The road to Turkana and why the Lake needs our attention

There was something infinitely distant about Port Sudan in the late eighties, something that defied explanation in physical distance. The place was full of refugees and dust and mottled oranges in the markets. Gunshots at night. The ancient ruins at Suakin and the crumbling remains of colonialism still in evidence in the Red Sea Club. The ineluctable beauty of the shoals of coloured fish between the corals of the Red Sea itself, coming to the surface to the urgent tapping on the line and shouts of , ‘Shark!’ Danger lurking beneath the surface of every smile, every conversation a potential minefield of diplomacy as the Gulf War and its implications murmured like the wind beyond and behind every interaction. Refugees made up the vast majority of the students and it was amongst that group that I developed the deepest friendships. They came from Eritrea, Ethiopia, Somalia and the South.

The South evoked something of a reversal in relationships, of life lived between great forces.. The culture and its people seemed drawn two ways, between continuing as things were, the ancient conservation that honoured balances, and the extravagant curiosity that asked how things might be. There were still pastoralists in Port Sudan and amongst the refugee population were cohorts who failed or, more properly, refused to recognise, borders imposed by powers (like ours) who had named themselves as victors during the age of Empire. Instead, people in Sudan and the surrounding countries had continued the age-old reciprocal system of hosting one another, when and if conditions, for whatever reason, became intolerable in different regions. Kipling would have said, in different spots. The spots remain. The hotspots. The cooling off spots. It was an exciting, exhausting stay, wrestling with personal demons but determined to be open in the exchange.

Before I left, my father had presented me with a book. A hand across the divide, perhaps? ‘The Nile’ had been published the year before and was a breathtaking introduction, not least because, as many have done before, I felt a deep pull towards the experience of pastoralism and Moorhouse’s photos rang with the light and the heat and the smells of woodsmoke and cattle. We’re all throwbacks, in one sense or another, aren’t we? Dad must have known about Moorhouse’s previous book, and given this one to me as a kind of joke. I thought I could help but like so many volunteers, I was never sure whether what I was bringing was just colonialism recloaked as Aid. I still don’t know. The Gulf War erupted into open hostility towards British citizens and, in spite of some resistance on my part, I found myself on a plane home.

It took a long time to get back to Africa. I had no money. I was culture shocked. VSO sent me to Indonesia and when I returned, I could not recognise the place I’d come from. I dropped out completely, lived under bridges, refused to participate. Eventually, by a long and painful route, I managed to get myself a job and, with some effort, I was given the golden opportunity to go back to university in, of all places, Oxford. An extraordinary woman there, Dr Harrell-Bond, had founded a new field of study: Forced Migration Studies. It was broad enough to include refugees, academics, military strategists, lawyers, and the likes of me. It took a couple of years but in the end, I managed to persuade VSO to take me on again and at last, I was on the road to South Sudan – almost. I ended up living in Kenya, in a refugee camp, but I was working with people from South Sudan. I was also working with people who saw the South Sudanese as impossibly distant, unable to understand anything of the concept of democracy, doomed to exploitation and eventual integration, subserviant, outmoded, a dead culture. I disagreed. I could see the push, the strength, the link with forces beyond them – not fatalism but a deeply ingrained understanding that there had to be regard for weather, seasons, the larger, background flows, political and geographical, that they had walked with for millenia. I could see the same regard, the same patient vision, in the faces of the Turkana of northwest Kenya. Huge pressures on landuse were forcing them to alter patterns of pastoralism that had sustained them for centuries. The imposition of a refugee camp, complete with highway, razorwire fence, bribes, guards, guns and, incongruously, a swimming pool, did not help reciprocal relations between refugees and locals. Yet so many features of the lifestyles of both grounds showed deep respect for the cycles of seasons, of birth and death, of the lives of other creatures and systems, both those they used for food and those outside their immediate circle of needs. I watched as the pressures grew and groups fragmented, absorbed into the white-shirted Aid brigade or lost in the slums of Nairobi, only the old and weak and very determined remaining, their eyes reflecting, not hatred, not resignation, but knowing.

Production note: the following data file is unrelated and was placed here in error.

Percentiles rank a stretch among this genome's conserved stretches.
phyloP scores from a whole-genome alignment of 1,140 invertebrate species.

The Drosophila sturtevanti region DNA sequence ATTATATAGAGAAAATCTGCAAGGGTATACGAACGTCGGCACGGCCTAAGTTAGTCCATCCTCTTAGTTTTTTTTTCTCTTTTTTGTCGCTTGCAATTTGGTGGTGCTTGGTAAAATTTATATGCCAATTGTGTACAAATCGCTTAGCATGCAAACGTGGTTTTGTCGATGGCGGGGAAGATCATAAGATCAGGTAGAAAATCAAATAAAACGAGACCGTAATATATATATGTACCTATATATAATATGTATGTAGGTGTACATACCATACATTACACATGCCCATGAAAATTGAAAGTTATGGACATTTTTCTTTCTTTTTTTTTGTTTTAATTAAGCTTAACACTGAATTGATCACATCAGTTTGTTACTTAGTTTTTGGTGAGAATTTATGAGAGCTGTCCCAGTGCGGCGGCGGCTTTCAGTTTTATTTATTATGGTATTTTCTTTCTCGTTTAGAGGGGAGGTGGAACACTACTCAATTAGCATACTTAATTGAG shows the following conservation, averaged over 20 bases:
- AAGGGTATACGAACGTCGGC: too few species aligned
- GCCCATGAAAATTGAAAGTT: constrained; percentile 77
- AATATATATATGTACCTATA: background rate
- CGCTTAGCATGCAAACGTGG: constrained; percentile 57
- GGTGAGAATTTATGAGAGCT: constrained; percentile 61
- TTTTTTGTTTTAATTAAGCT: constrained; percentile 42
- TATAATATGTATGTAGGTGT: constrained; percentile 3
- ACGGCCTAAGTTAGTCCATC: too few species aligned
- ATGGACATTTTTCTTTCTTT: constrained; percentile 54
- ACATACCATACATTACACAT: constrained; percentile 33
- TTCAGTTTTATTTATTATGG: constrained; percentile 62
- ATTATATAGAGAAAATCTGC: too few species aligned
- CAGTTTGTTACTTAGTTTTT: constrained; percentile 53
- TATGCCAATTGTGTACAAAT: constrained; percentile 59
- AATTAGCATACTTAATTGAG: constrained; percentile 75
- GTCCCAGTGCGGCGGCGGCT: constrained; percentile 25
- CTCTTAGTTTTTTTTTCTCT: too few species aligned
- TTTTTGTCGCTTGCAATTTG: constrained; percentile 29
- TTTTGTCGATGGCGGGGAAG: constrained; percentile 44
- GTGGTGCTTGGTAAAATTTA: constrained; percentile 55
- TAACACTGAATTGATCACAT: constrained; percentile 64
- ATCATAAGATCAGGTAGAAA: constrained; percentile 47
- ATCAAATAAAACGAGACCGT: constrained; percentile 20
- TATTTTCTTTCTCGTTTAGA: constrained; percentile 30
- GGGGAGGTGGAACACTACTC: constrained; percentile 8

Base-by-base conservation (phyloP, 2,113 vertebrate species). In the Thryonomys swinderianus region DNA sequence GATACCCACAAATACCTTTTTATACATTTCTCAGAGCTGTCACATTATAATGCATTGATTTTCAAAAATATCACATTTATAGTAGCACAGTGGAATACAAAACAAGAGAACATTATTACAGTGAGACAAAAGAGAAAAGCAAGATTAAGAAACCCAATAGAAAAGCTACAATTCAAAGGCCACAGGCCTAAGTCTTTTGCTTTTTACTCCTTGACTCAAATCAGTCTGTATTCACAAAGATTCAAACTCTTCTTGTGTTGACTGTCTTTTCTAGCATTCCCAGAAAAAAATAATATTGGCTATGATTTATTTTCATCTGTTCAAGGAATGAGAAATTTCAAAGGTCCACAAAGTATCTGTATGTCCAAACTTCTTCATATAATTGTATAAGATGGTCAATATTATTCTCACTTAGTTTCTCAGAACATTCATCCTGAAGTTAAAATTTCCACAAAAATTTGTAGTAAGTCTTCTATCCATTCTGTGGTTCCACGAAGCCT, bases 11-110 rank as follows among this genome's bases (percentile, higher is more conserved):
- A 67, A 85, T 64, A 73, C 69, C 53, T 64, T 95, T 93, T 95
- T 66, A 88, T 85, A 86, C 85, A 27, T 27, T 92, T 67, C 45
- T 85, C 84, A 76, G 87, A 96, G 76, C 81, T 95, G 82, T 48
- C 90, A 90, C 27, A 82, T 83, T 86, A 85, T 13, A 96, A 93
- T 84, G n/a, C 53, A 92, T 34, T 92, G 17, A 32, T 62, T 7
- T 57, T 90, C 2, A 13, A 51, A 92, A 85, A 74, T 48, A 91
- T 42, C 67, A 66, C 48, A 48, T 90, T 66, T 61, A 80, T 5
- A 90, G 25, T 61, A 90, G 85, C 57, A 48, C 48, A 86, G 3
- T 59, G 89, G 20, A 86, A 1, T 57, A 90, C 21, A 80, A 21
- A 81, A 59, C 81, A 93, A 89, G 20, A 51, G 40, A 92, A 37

It felt then that there was nothing to be done. That the project of the global North was too determined, the dice too loaded, to merit resistance. I’d resisted, myself, once, and I had found myself forced out: I could not recommend it. Yet I found that listening to people’s stories was itself a key to their empowerment. I began to listen and to find the authentic tales of movement both moving and, somehow, resonant with an ancient restlessness. People knew what had been lost. People always know.


About Gamanrad

Therapeutic practitioner working on realisation as response to the ecological emergency (and all else besides).
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